Tumor Shape May Affect Ability of Skin Cancer to Metastasize


The geometric shape of the outside edge of a cancerous tumor plays a significant role in activating tumor-seeding cells that lead to metastasis.1

"The most dangerous part of cancer is metastasis," said Kristopher Kilian, PhD, a professor of materials science and engineering at the University of Illinois at Urbana-Champaign.

"Some cells that we call cancer stem cells adopt deadly characteristics where they can travel through the bloodstream to other tissue and form new tumors. There's a need for ways to find these cells and to study them, and importantly, to develop drugs that target them, because these cancer stem cells are resistant to chemotherapy drugs that target the main tumor. This causes recurrence: The cancer comes back."

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In this study, engineered tissue environments in various shapes and patterns were used to better understand skin cancer. The more curved the cell cultures were, the more likely the cancer cells at the edges of the tumor were to display markers of stem cell characteristics. These characteristics are key to metastasis.

The researchers cultured mouse skin-cancer colonies on various 2-D and 3-D environments of different shapes and patterns to see if the tumor shape contributes to activation of cancer stem cells, and to see where in the tumor the stem cells appeared.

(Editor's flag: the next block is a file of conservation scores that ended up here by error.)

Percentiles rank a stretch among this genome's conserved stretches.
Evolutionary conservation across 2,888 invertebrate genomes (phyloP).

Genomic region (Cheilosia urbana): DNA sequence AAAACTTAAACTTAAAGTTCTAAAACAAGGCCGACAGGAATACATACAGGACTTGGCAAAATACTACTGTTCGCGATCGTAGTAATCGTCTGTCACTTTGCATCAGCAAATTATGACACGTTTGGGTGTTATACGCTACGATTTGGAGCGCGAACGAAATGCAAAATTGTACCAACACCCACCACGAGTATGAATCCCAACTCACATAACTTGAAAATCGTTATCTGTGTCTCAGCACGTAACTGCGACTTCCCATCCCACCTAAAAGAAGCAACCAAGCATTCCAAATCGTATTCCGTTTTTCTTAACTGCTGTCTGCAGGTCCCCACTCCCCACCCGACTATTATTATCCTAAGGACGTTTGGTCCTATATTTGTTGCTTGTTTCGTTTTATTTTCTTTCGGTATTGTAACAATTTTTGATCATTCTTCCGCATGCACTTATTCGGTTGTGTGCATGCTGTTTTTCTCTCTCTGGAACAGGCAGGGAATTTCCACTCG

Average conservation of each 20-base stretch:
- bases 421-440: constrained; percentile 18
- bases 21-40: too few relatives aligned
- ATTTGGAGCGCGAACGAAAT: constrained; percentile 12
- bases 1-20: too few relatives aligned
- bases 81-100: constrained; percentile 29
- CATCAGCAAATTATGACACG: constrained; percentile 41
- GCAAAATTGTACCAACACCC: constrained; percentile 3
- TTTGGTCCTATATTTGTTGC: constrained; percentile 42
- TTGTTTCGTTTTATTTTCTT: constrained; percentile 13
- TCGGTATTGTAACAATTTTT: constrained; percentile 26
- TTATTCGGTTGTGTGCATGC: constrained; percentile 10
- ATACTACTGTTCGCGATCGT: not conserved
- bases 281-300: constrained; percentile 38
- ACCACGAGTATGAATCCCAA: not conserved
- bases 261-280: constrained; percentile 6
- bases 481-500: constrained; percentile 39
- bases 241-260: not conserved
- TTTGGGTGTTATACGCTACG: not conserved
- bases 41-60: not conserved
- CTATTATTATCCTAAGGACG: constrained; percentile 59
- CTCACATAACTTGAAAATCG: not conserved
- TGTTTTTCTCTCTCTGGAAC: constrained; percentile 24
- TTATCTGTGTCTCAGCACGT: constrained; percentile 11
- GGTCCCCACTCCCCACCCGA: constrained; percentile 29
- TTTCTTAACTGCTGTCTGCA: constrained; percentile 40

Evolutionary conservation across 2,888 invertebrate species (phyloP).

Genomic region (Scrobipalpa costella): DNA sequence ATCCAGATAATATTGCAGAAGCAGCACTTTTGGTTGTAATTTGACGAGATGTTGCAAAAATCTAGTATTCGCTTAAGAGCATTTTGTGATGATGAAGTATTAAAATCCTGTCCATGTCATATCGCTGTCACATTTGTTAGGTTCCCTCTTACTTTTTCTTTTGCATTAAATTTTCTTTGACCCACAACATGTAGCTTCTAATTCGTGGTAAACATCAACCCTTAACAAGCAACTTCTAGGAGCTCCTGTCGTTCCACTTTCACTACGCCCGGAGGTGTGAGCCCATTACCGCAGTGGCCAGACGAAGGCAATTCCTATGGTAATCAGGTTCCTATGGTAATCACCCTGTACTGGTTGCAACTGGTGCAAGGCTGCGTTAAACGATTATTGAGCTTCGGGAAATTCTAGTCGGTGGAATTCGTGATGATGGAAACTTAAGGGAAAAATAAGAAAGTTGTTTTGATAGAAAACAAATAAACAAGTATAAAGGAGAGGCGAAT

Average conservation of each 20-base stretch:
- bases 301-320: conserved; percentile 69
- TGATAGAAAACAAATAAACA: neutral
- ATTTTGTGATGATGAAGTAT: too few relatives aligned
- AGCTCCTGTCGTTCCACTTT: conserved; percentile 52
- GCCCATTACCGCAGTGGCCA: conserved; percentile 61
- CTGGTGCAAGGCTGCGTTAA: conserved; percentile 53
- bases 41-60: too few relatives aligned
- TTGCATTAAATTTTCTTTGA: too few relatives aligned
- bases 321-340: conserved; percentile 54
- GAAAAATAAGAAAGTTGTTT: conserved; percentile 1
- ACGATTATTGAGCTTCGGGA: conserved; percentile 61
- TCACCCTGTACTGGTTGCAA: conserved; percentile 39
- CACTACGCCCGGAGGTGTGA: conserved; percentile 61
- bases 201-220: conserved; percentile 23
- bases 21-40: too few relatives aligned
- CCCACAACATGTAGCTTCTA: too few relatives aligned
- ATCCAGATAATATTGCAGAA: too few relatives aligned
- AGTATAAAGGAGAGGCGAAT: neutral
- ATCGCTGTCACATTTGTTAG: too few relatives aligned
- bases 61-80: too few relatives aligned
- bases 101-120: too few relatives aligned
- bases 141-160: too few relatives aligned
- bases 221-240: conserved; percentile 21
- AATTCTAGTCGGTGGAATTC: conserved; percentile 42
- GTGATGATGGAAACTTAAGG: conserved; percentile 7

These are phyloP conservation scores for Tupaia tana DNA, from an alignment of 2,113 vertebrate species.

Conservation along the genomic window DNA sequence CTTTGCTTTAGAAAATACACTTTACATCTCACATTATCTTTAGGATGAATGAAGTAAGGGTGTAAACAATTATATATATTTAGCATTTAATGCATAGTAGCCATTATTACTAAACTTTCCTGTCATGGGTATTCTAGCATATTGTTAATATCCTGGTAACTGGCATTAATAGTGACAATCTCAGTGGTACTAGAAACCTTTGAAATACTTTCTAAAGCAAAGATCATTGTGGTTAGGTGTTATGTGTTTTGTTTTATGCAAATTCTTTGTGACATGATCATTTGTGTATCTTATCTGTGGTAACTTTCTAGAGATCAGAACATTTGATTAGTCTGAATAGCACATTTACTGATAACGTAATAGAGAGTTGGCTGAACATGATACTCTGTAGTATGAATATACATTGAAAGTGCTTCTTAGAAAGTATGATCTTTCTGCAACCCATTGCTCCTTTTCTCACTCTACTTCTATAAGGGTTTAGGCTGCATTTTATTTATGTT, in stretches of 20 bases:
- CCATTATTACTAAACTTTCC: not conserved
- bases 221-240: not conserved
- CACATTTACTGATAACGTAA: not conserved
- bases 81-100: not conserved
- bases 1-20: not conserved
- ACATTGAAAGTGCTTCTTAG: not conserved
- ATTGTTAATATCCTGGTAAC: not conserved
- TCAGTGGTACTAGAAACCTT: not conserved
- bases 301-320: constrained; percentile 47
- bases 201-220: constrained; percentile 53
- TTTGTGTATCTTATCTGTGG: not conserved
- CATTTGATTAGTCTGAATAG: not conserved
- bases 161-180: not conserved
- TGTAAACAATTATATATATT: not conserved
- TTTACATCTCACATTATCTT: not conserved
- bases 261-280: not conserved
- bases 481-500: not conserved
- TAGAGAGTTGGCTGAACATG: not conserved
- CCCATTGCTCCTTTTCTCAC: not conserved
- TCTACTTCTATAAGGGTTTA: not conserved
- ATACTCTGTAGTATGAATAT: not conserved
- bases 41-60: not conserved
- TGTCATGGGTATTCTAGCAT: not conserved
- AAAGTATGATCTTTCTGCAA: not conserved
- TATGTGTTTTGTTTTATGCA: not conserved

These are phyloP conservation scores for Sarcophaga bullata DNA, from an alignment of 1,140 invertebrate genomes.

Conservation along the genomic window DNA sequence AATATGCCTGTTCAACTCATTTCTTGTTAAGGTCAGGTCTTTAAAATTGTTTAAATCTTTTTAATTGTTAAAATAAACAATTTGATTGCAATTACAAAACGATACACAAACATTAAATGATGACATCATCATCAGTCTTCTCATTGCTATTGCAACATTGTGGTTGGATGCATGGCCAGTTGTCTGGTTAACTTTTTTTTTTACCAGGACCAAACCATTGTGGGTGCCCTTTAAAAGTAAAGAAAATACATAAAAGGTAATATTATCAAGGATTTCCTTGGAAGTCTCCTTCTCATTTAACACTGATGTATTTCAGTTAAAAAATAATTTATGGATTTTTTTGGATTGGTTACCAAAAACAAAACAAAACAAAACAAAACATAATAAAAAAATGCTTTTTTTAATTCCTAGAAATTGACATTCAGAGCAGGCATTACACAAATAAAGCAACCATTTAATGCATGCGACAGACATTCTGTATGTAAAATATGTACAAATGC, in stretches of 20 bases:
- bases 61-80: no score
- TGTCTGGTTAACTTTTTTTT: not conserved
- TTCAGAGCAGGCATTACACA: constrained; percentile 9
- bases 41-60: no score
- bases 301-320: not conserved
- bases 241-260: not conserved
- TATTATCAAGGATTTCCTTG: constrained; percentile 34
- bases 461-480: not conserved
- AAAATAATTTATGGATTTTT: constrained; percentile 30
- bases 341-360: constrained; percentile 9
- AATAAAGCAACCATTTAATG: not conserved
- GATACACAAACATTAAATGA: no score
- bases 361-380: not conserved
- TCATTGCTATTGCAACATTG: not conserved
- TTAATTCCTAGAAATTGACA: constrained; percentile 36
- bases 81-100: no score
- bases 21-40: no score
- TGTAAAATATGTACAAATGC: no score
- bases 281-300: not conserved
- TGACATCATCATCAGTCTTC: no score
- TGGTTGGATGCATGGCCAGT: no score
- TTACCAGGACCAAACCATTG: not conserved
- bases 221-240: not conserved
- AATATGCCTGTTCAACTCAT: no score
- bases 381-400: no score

The stem cells seemed to appear in the highest numbers along the edges of the engineered tumor environments, particularly where there were corners and convex curves.

"It was actually quite surprising," Kilian said. "Normal stem cells prefer a soft, squishy, internal position. So for cancer, everyone had assumed that the cancer stem cells were in the middle of the tumor. We found that geometric constraints, like you would have where a tumor touches healthy tissue, seem to activate these cancer stem cells at the perimeter."

Further tests on other cancer cell lines, including human cervical, lung, and prostate cancers, determined that they also responded to the patterned tumor environments in the same way.

Next, tests on the skin-cancer stem cells in live mice found that the cells taken from the patterned environments were much more likely to cause tumors than cells taken from a conventional flat dish.

"We found that many more mice developed tumors when given the cells that we had engineered to have these stem cell characteristics, and they had a much higher incidence of metastasis in the lungs," Kilian said. "In a tumor, similarly, regions that develop these kinds of shapes may activate cells that can then escape and form more tumors. This may allow surgeons to look at the perimeter of a growing tumor and use the shape to guide their assessment of which regions could be more problematic - where they need to take out more tissue around the tumor and where they may not need to take as much."

The hope is for the patterned, engineered tissue environments to allow researchers to find and culture cancer stem cells, which are very elusive in conventional cultures, at less than 1% of cells. Further, these tissue environments may eventually allow testing of personalized treatments for patients.

Reference

1. Lee J, Abdeen AA, Wycislo KL, et al. Interfacial geometry dictates cancer cell tumorigenicity [published online ahead of print April 4, 2016]. Nat Mater. doi:10.1038/nmat4610.

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